There wasn’t much time, but Navarro was closing on Baldassarri. The Italian was forced into one last push on the final lap to keep the Speed Up rider at bay, and it worked. Baldassarri claimed his second successive win at Jerez, his third of the season and the fifth of his career. After his no-score in Austin, it was important for Baldassarri to strike back in Spain, and that he did, opening up a seventeen-point lead in the World Championship.
Jorge Navarro was disappointed with second place because he had the pace to win. Had the race been full-length he almost certainly would have – the shorter race distance worked against him on this occasion. Nonetheless, a second successive podium finish for Navarro represents some good progress, which he will hope to continue in Le Mans.
Third place represented Augusto Fernandez’ first ever Grand Prix podium, having made a name for himself last year when replacing Hector Barbera in the Pons team. After the crash of Argentina which caused the injury that kept him out of Austin – and from which he still suffers – a debut podium is a good way to return to action.
Tom Luthi could only manage fourth place. In fairness, it was better than he had looked through the weekend, but nonetheless he dropped a lot of points to Baldassarri, which he will need to recover – at least in part – in Le Mans.
Brad Binder came home in fifth place, ahead of Xavi Vierge. The problems of KTM were highlighted by Jorge Martin’s (Red Bull KTM Ajo) tweet on Saturday night where he said he would need a “miracle” on Sunday, and also by Mattia Pasini’s (Sama Qatar Angel Nieto Team) weekend, which he spent most of outside the top twenty, after finishing fourth on the third-placed bike of Jerez three weeks ago in Texas. If Binder is to fight for the title, KTM need to make some big progress very soon.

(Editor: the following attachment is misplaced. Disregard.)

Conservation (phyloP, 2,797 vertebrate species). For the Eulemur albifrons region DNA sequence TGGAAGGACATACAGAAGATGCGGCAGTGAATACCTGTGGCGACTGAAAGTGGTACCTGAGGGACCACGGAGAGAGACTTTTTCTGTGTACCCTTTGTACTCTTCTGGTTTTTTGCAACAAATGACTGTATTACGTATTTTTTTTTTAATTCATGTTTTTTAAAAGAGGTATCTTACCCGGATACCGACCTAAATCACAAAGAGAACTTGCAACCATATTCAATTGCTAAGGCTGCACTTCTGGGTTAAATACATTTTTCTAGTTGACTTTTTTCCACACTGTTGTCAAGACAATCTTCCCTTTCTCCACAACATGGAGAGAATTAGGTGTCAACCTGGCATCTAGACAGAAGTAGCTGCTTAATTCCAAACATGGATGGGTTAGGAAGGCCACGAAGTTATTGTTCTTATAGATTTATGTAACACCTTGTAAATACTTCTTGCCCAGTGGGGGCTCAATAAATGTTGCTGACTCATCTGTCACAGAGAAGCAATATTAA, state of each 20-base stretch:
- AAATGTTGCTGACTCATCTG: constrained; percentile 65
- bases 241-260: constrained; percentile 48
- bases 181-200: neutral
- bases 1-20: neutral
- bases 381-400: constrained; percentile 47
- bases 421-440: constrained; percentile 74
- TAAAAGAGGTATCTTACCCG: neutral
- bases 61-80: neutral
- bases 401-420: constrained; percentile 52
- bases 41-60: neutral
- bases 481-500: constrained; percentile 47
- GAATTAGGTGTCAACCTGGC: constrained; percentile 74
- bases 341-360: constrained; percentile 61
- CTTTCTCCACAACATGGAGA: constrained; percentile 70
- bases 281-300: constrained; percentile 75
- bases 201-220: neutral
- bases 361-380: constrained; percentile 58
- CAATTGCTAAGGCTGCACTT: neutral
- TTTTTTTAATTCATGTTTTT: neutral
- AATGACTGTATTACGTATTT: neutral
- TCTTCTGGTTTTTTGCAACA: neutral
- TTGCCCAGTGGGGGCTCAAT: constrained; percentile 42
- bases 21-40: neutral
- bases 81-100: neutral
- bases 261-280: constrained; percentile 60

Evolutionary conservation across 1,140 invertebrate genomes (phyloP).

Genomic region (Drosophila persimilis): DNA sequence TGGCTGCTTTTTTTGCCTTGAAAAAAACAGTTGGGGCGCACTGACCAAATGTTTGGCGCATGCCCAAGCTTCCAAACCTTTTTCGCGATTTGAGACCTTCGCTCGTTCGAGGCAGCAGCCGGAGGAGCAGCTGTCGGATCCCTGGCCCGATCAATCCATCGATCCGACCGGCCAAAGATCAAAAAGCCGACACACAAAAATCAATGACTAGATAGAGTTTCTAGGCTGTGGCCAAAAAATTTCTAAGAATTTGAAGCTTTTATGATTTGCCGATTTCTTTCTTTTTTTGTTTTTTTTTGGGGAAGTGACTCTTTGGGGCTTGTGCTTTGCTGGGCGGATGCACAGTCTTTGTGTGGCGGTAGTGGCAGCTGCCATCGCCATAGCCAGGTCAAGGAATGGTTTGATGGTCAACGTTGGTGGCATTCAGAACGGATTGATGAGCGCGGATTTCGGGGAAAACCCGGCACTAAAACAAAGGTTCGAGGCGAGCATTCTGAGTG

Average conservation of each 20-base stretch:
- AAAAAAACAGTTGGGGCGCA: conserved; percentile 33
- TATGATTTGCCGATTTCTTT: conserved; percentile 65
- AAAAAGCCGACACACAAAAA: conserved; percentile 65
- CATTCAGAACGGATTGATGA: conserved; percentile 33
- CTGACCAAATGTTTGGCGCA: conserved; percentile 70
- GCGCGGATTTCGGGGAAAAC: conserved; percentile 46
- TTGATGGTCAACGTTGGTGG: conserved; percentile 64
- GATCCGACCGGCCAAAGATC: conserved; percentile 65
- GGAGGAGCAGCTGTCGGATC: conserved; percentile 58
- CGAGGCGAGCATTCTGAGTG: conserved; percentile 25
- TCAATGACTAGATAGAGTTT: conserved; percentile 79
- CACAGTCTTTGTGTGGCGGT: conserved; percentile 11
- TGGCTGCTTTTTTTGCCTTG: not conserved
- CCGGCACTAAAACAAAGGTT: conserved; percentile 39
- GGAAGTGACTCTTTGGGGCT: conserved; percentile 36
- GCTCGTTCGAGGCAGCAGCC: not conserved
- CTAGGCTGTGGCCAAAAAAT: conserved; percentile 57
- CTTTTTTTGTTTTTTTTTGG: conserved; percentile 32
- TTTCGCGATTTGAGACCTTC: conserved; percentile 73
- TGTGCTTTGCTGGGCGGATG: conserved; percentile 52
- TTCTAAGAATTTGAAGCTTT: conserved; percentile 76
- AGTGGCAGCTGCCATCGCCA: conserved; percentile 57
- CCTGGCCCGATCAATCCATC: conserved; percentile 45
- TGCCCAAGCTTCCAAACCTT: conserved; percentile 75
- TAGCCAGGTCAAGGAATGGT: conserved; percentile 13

Tetsuta Nagashima (ONEXOX TKKR SAG Team) was going to have to start from pit lane in the first race, so benefited from the red flag which allowed him to start from his original grid position, from where he was able to come home in seventh.
Luca Marini (Sky Racing Team VR46) had a poor weekend, but made a decent comeback in the race to finish eighth, ahead of teammate Nicolo Bulega who was ninth. Iker Lecuona (American Racing KTM) completed the top ten.
Enea Bastianini (Italtrans Racing Team) had his worst result of the season with eleventh, ahead of Fabio Di Giannantonio (HDR Heidrun Speed Up) who had looked better than twelfth for most of the weekend. Dominique Aegerter took (MV Agusta Idealavoro Forward) back into the points for the second GP in succession, ahead of Andrea Locatelli (Italtrans Racing Team) in fourteenth and Marcel Schrotter who was unable to recover from his incident with Binder in the beginning of the race.
Dimas Ekky and Remy Gardner missed the restart having been taken to the medical centre. Khairul Idham Pawi (Petronas SRT) also missed the start, as he was injured and declared unfit in a practice one crash on Friday.
Simone Corsi (Tasca Racing Scuderia Moto2) was the first retirement on lap three, before Mattia Pasini, Sam Lowes (Federal Oil Gresini Moto2) and Jorge Martin all crashed.
Featured Image courtesy of RACEPIXS.DE/DYNAVOLT INTACT GP